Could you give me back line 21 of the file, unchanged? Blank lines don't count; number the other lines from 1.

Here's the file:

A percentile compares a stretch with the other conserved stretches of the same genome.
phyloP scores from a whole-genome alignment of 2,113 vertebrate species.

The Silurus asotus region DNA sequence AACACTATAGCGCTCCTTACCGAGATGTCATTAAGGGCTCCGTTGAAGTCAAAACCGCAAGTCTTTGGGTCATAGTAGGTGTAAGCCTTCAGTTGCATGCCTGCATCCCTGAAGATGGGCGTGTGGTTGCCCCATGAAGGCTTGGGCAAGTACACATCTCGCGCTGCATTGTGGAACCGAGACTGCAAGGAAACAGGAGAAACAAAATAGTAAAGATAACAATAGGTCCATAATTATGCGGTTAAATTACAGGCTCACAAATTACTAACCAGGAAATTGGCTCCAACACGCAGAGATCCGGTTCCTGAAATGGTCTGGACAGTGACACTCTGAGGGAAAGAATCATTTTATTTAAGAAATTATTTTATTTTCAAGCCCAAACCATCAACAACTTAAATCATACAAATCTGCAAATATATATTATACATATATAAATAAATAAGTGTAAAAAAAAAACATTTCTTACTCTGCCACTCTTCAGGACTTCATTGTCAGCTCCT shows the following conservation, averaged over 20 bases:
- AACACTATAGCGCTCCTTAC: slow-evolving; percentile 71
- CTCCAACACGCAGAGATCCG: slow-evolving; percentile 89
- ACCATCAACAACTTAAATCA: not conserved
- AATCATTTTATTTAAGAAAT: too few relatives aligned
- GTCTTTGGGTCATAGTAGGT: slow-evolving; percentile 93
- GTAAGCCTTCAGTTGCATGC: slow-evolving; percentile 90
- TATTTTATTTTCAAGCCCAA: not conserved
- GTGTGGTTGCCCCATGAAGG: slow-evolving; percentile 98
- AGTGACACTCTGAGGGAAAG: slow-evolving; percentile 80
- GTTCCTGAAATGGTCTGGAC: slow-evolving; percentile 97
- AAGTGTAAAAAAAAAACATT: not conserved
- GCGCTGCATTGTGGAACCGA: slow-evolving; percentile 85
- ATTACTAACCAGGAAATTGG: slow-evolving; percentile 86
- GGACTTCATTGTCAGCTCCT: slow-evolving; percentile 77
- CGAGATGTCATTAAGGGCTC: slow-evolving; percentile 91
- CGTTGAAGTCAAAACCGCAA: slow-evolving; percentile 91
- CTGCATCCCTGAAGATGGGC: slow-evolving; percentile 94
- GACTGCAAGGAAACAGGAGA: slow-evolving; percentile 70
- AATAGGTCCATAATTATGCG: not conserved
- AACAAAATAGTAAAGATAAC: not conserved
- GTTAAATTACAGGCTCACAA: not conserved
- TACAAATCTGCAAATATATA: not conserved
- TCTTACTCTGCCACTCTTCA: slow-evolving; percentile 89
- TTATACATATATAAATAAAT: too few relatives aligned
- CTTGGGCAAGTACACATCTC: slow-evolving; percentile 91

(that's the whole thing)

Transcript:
- GACTGCAAGGAAACAGGAGA: slow-evolving; percentile 70